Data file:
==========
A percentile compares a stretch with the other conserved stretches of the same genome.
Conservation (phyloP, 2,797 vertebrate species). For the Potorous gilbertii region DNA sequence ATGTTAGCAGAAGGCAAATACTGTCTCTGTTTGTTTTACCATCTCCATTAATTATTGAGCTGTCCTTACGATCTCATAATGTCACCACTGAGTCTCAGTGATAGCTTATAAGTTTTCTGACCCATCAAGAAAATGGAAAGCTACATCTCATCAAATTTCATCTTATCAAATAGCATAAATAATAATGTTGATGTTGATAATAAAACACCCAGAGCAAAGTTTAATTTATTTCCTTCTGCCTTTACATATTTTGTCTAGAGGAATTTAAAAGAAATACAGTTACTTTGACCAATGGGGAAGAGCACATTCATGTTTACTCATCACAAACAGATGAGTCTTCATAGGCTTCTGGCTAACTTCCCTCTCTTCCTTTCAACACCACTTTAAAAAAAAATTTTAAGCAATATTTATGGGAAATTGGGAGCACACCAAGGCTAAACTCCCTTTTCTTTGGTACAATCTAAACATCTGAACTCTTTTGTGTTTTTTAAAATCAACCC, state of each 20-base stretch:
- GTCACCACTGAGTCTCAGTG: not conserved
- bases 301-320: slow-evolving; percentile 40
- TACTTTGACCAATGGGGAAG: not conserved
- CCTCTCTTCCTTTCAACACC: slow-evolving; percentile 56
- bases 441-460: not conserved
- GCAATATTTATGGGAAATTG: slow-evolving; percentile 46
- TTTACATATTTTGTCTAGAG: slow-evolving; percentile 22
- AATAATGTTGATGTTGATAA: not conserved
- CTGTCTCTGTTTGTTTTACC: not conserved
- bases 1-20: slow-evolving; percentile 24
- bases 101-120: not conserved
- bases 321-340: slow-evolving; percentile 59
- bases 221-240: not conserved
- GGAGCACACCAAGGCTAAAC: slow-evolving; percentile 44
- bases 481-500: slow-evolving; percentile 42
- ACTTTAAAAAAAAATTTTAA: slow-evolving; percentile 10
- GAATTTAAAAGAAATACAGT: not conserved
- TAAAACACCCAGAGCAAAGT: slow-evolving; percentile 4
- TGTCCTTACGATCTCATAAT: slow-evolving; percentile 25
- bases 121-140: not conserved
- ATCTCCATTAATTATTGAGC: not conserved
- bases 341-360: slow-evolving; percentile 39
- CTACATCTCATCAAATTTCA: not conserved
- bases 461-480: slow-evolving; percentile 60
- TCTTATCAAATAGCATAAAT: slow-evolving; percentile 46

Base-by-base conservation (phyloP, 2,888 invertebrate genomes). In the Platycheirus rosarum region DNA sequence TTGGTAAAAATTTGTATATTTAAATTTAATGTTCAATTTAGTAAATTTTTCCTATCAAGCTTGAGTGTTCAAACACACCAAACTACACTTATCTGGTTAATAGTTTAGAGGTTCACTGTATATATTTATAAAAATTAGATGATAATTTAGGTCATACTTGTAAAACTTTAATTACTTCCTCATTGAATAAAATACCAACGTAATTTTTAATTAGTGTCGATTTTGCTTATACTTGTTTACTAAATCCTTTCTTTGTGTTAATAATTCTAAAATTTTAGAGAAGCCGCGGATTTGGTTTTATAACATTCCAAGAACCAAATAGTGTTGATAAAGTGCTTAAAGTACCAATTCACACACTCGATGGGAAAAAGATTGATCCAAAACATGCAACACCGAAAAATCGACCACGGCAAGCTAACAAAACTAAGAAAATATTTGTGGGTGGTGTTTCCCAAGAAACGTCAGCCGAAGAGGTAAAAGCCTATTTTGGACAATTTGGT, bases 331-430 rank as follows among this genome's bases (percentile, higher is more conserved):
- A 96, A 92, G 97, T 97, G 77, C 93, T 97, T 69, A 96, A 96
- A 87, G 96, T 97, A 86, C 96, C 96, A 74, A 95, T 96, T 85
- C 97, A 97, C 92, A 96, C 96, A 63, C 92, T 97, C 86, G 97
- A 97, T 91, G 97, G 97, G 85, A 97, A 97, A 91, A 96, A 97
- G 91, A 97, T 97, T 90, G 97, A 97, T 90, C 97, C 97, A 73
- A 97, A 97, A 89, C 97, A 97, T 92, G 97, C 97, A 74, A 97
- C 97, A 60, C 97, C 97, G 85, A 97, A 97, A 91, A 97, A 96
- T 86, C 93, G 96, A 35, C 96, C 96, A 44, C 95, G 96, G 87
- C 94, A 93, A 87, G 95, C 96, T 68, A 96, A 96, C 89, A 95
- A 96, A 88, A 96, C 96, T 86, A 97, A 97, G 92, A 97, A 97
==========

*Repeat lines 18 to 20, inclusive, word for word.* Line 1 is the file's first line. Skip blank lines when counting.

- ACTTTAAAAAAAAATTTTAA: slow-evolving; percentile 10
- GAATTTAAAAGAAATACAGT: not conserved
- TAAAACACCCAGAGCAAAGT: slow-evolving; percentile 4